New Delhi: Malvika Iyer, then 13, found a hand-grenade in her neighbourhood On May 26, 2002. An ammunition depot in Bikaner had caught fire and left a lot of shells scattered in the city. Assuming the grenade to be defused, she was using it as a tool to mend her jeans when it exploded in her hands.

There was little hope of her survival when she was rushed to the hospital, conscious but in terrible pain. After a series of surgeries including six bone and skin grafting, Iyer was alive but fated to spend the rest of her life using prosthetic hands. 

Battling demons

However, Malvika turned things around with astonishing grit. She is now a disability rights activist, motivational speaker who featured even in the prestigious Ted Talks, and also walks the fashion ramps. She spoke to MyNation from her home in the US.

“The accident took a lot of things from me — my hands, the ability to walk better — but it didn’t take away my spirit. My spirit is what inspires me. I seek inspiration from within. I love myself,” said the 29-year-old. “And I got my family’s never-ending support. Especially my mother’s. She’s the reason behind my success. I’m also inspired by people who are driven and work towards a larger cause instead of just focusing on themselves. And people who don’t discriminate. People who treat everyone with respect. People who are emphatic.”

However, her self-love did not come easy. Iyer admits to hiding her hands in her full-sleeve top during her college days and keeping her painful past a secret from her best friends.

There was a time she would even refuse to shake hands as it reminded her of the moment when she lost her hands in a bomb blast. 

And society did not make her ordeal easier. “It’s no exaggeration that discriminatory attitude of people towards differently abled is more of a barrier than the person’s disability. Insensitive remarks, staring, a non-inclusive society — all these can hurt a person with disability,” she said.

Power in pain

Today, Malvika is an award-winning disability rights activist, armed with a doctorate in social work. She also got the highest civilian honor for women, the Nari Shakti Puraskar, from then President APJ Abdul Kalam.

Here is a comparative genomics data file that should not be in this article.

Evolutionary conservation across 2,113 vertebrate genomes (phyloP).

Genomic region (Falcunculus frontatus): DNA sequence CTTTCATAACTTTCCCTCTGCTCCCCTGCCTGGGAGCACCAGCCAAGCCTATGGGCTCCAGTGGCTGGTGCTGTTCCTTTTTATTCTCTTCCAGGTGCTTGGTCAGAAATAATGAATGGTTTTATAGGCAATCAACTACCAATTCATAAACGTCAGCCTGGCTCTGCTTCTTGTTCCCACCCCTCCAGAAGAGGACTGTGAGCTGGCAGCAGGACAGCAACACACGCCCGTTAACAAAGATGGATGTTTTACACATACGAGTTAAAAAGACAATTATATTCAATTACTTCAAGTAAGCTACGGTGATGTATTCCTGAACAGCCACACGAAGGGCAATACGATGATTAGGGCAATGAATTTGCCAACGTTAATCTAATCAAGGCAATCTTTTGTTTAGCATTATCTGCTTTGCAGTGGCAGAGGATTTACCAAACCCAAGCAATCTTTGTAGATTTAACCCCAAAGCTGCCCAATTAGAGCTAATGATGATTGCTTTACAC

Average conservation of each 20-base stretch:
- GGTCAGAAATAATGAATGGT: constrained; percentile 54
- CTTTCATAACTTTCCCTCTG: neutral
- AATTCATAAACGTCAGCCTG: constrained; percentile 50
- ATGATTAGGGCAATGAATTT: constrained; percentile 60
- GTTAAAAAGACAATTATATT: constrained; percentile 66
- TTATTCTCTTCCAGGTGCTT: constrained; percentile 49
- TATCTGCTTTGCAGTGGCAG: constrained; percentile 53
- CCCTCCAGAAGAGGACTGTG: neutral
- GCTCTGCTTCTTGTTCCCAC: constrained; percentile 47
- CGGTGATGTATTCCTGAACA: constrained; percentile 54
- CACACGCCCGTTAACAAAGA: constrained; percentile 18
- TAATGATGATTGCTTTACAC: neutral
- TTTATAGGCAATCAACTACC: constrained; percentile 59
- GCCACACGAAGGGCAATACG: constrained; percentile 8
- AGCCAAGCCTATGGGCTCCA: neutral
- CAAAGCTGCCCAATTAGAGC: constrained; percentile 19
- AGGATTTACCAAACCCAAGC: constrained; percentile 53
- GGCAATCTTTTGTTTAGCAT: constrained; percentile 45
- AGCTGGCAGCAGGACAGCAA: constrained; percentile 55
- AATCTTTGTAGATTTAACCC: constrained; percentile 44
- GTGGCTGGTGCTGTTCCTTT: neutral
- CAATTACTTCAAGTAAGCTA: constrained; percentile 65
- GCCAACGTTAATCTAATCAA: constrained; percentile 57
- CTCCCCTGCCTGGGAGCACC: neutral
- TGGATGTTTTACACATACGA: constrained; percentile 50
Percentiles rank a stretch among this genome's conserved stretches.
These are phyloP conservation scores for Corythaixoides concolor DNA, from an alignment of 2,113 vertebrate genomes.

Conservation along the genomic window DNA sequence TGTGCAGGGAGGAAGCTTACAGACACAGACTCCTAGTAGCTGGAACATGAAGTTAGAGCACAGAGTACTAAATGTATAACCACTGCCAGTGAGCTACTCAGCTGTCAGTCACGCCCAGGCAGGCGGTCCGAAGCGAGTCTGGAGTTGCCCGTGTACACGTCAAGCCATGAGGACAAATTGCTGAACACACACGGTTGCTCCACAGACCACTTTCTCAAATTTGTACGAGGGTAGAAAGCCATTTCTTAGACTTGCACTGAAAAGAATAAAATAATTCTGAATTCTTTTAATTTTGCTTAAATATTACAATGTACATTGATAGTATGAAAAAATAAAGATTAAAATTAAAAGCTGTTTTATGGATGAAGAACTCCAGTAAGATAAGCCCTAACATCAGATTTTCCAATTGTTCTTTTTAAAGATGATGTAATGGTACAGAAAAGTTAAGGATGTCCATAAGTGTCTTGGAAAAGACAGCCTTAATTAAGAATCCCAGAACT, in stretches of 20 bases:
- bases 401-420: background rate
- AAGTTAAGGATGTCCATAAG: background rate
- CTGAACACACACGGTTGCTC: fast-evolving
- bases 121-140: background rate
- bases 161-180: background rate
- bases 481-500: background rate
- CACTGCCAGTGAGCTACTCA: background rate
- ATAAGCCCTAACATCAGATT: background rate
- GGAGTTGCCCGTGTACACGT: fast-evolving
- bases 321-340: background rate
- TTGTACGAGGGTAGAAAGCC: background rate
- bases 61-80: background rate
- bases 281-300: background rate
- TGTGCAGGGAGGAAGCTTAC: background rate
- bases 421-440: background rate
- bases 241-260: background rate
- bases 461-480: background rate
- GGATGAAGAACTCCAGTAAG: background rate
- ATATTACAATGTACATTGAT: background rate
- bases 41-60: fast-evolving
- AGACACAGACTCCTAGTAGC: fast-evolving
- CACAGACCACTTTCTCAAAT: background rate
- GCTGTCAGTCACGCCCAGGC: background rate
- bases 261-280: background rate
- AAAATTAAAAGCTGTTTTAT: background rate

She also advocates the need of accessible fashion for people with disabilities. “Accessible fashion is an important aspect of fashion. Clothes that are beautiful and accessible for people with disabilities. I have walked the ramp a couple of times as a showstopper to promote accessible inclusive fashion. It was an exhilarating experience,” Malvika said. “Fifteen years ago my doctors had declared that I will never be able to walk again. They were going to amputate my left leg. And walking the ramp I felt like I had conquered the world. It was an amazing feeling of hope and freedom.”

A feeling that she hopes to share with rest of the differently-abled people. 

Disability a part of life

She said it was very important to have more contact with people with disabilities to understand that they were just like any other human being. “People with disabilities should have equal representation — be it media, politics, or any other field. The more we see them, the more we accept them as part of our society. Representation is key,” she said.

She also talks about the need for positive portrayal of the disabled in media. “Media is a powerful tool and can help create awareness among the masses. Introduction of disability studies at school and college level is another way to make the society more inclusive. But importantly, every society must adapt a social model for disability. Instead of considering disability as the problem, we must remove external barriers such discriminatory attitudes and environmental barriers to create an inclusive society,” said Iyer.

Her note for today's youth: “Never give up. There are many obstacles that challenge us at every step, but it’s our effort in tackling the obstacles that matters more than the achievements!”